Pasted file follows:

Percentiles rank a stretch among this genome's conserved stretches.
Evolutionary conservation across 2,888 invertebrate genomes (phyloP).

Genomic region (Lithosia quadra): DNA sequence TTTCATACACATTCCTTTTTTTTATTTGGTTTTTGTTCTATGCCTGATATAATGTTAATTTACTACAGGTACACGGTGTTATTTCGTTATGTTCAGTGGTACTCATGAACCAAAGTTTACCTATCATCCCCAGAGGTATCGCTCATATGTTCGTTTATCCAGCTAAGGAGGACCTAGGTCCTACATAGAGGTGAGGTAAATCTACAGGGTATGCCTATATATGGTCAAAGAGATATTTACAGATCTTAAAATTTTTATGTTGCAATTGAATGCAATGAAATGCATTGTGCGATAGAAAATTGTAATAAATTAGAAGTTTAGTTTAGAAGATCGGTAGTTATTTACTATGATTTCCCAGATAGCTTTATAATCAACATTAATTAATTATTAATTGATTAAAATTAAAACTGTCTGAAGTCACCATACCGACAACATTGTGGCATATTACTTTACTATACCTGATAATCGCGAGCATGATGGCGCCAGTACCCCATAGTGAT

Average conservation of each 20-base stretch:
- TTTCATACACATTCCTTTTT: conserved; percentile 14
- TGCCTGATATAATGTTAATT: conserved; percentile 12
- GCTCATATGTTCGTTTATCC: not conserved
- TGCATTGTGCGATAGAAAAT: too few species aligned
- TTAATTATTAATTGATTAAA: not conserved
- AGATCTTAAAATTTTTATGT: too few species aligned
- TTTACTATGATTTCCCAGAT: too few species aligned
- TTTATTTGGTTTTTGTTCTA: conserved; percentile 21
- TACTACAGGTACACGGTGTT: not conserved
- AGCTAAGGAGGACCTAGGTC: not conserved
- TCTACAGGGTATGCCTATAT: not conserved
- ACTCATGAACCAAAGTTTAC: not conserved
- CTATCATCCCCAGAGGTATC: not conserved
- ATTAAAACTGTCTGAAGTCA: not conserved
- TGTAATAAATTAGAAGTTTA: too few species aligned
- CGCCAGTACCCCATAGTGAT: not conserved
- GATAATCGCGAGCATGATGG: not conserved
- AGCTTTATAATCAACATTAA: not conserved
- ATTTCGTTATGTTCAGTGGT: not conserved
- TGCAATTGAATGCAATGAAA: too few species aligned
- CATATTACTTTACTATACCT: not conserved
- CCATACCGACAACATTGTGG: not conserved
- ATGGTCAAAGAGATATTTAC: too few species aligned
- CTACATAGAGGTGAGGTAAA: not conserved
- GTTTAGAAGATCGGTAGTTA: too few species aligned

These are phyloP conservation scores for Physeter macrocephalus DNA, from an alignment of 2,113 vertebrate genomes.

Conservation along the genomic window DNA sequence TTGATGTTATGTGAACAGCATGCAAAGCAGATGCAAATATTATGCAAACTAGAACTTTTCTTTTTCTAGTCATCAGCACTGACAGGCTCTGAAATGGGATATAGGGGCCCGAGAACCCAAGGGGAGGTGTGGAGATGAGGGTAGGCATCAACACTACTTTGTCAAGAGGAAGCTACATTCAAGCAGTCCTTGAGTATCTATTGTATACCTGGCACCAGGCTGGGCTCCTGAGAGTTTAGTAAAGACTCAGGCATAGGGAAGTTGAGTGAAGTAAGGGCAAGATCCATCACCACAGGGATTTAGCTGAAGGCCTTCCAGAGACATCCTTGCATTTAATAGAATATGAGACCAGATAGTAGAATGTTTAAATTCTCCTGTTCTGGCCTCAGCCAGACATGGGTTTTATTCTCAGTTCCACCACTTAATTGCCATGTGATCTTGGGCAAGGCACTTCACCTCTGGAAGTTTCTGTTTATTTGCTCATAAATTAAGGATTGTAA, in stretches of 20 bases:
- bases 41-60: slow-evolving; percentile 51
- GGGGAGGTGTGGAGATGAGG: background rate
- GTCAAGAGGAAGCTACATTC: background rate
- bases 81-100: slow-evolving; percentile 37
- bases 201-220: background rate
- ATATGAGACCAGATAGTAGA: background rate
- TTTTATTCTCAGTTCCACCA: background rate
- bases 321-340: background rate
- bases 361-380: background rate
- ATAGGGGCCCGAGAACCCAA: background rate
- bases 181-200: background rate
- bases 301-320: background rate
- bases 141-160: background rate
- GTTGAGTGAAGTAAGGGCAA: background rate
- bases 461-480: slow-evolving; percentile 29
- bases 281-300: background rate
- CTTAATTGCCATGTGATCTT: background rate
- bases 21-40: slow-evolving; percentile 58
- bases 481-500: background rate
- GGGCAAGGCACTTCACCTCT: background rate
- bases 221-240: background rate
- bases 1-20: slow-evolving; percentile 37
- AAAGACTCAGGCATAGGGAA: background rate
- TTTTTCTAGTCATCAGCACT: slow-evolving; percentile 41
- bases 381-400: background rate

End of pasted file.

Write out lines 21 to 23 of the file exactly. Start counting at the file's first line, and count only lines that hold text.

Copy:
- GATAATCGCGAGCATGATGG: not conserved
- AGCTTTATAATCAACATTAA: not conserved
- ATTTCGTTATGTTCAGTGGT: not conserved